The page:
On Saturday, Dec. 15, more than 15 Berkeley community stakeholders met for a retreat at Berkeley Technology Academy to discuss the next eight months of strategic action planning to change the campus culture to reflect more of the school’s mission with Village Connect, a San Leandro based non-profit.
“I just think it’s great that so many people showed up from so many sectors of this school community. Especially given just how small the school is and how challenged the student body and the families of those students are. These are some of the most disadvantaged schools and families in this area. The fact that you had this many people show up from the broader community to actually affect positive change here for ( the students) is very inspiring as a teacher is in¬credibly inspiring,” said Fred Werner, teacher.
Berkeley Technology Academy, founded in a holistic philosophy education is as an alternative school designed to meet the needs of students aged 16- 18 years old, who may have chal¬lenges with attending Berkeley High School as stated on the school website. B-Tech, emphasizes the importance of healthy relationships between staff and students, as well as families and community members in building a complete education. The curriculum focuses on UC/ CSU “A-G” requirements for graduation and students are held to rigorous college-preparatory academic standards. It’s a great move to partner with a Village Connect to re-imagine and re-emphasize the roots of the school during the time of looming budget cuts within the Berkeley Unified School District. The school has also had a change in leadership with the newly appointed principal Heidi Weber.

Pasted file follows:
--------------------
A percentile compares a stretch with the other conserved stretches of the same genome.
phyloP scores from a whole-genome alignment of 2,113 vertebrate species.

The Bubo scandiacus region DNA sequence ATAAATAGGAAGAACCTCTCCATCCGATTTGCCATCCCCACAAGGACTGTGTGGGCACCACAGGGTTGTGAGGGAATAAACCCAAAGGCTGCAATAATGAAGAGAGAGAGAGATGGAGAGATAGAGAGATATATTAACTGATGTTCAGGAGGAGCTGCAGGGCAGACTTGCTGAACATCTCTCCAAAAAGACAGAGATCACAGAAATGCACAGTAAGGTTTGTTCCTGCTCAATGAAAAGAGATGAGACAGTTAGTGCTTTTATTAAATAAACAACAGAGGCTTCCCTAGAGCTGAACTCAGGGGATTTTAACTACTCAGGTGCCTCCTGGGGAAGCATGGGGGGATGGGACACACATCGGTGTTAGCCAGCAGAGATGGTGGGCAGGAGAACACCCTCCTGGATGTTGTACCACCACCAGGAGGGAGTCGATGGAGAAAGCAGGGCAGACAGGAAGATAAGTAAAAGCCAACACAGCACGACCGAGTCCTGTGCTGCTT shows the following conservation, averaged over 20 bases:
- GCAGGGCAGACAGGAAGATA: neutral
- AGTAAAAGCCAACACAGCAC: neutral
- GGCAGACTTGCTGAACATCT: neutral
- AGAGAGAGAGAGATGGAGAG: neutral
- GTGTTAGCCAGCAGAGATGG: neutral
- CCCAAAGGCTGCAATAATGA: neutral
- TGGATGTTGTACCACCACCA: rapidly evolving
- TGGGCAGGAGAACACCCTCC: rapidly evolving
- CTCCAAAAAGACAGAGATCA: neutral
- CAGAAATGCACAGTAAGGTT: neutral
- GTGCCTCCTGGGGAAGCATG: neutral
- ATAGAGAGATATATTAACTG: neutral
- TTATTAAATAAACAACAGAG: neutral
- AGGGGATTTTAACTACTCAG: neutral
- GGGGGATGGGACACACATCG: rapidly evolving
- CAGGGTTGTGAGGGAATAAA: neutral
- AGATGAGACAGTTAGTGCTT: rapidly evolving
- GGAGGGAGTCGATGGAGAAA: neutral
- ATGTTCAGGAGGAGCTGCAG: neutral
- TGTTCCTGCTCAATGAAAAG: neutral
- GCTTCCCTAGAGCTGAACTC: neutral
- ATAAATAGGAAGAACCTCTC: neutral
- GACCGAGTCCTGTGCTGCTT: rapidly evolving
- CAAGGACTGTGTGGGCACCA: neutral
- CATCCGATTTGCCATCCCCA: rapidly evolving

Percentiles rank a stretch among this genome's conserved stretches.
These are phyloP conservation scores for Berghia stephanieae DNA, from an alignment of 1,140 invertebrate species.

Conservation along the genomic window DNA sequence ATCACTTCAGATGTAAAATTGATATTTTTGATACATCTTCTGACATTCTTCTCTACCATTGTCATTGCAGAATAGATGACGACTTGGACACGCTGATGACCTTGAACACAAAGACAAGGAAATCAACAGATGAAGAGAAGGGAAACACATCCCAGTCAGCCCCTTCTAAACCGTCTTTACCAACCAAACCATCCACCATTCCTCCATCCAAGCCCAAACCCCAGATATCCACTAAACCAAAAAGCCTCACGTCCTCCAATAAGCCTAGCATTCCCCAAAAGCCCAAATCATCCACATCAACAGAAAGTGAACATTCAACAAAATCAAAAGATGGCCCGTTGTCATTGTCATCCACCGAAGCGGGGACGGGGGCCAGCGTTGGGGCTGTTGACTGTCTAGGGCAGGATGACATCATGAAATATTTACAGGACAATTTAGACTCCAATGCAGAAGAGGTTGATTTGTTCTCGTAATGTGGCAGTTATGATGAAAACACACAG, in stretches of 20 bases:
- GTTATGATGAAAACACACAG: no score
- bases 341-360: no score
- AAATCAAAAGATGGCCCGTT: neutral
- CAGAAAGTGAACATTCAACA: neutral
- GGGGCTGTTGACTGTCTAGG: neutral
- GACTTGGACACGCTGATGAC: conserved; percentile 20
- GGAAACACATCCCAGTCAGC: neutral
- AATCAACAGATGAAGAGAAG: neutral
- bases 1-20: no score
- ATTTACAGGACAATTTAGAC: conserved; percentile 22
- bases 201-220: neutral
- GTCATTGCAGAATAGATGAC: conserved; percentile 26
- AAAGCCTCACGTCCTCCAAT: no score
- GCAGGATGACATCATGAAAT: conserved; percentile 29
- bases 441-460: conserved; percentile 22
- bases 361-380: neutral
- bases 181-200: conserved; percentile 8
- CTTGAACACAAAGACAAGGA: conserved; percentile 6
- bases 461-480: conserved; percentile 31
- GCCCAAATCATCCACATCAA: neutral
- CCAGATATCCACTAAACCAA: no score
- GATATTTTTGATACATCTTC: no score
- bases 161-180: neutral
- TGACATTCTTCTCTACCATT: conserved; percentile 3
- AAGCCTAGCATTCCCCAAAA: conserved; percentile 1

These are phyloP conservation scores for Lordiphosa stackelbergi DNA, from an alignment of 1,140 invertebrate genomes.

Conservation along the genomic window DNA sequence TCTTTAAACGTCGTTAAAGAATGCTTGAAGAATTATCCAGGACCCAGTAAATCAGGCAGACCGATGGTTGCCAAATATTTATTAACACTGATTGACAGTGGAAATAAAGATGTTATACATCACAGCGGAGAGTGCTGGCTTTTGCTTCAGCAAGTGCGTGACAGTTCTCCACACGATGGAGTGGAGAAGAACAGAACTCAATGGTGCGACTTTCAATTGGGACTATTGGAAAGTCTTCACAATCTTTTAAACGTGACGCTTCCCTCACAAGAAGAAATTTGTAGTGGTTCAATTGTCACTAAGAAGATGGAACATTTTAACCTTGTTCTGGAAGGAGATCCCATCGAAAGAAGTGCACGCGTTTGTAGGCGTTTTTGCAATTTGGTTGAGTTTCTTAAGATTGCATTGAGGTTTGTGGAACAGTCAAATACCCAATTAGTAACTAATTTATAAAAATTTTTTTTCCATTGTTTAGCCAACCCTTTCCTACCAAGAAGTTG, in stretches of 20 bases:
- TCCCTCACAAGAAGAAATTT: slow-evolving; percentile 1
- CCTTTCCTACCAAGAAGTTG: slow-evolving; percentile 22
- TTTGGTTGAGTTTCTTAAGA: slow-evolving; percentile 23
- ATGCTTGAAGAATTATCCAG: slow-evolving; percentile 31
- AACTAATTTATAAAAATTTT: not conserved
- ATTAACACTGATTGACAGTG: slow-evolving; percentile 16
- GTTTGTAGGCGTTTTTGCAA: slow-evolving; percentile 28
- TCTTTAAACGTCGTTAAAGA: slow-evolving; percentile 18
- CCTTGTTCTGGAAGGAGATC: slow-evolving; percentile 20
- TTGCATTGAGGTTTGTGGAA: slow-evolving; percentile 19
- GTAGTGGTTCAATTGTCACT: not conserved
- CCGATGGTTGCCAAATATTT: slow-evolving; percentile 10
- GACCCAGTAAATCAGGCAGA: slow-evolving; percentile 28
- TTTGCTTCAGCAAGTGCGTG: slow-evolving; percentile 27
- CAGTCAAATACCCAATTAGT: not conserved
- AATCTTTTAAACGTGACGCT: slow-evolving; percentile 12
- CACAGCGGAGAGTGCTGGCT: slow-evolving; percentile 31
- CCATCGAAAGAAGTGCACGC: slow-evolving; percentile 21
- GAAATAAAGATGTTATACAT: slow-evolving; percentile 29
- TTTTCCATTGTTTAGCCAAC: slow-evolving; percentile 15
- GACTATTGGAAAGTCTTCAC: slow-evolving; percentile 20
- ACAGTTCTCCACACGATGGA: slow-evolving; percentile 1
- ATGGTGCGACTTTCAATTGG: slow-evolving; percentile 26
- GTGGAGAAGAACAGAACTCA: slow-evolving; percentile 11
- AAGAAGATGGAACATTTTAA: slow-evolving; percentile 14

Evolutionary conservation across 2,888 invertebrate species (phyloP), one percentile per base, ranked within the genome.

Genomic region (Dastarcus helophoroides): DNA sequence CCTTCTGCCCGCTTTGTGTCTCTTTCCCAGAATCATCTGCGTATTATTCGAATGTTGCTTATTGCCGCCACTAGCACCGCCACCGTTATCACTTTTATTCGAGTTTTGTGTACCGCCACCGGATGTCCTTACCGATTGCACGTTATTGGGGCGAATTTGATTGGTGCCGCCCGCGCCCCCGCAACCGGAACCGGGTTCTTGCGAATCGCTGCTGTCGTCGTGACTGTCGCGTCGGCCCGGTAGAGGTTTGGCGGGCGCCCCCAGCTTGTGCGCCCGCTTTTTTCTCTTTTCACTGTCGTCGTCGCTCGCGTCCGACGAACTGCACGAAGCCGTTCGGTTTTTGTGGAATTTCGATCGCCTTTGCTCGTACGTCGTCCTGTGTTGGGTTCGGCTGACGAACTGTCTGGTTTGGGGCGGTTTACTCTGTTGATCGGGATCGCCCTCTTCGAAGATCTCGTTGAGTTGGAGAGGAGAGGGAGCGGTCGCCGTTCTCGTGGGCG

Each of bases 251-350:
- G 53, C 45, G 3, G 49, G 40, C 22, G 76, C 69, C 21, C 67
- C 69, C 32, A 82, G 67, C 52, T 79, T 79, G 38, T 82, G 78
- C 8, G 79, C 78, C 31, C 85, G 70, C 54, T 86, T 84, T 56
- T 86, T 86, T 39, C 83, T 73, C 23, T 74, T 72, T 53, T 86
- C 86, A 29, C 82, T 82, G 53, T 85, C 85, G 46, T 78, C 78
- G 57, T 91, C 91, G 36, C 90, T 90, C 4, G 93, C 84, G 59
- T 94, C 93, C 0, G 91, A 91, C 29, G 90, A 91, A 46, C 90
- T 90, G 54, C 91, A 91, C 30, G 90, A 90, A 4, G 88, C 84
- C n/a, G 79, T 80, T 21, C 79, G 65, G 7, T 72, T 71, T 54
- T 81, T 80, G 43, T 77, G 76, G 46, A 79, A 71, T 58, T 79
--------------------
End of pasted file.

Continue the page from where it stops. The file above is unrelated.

“How can we expect a student to excel academically if their life is disarray?” said founder Gaylon Logan of Village Connect.
Village Connect believes that it takes a whole village to raise a child and a family. Their mission statement is “to build the capacity of people to become more self-aware and self-directed resulting in sustainable positive transformation.”
During the retreat, teachers, students and community partners broke into smaller groups to assess the assets of BTA culture and the areas that can improve to meet the needs of its students. B-Tech provided breakfast and lunch during the retreat. More than five students were present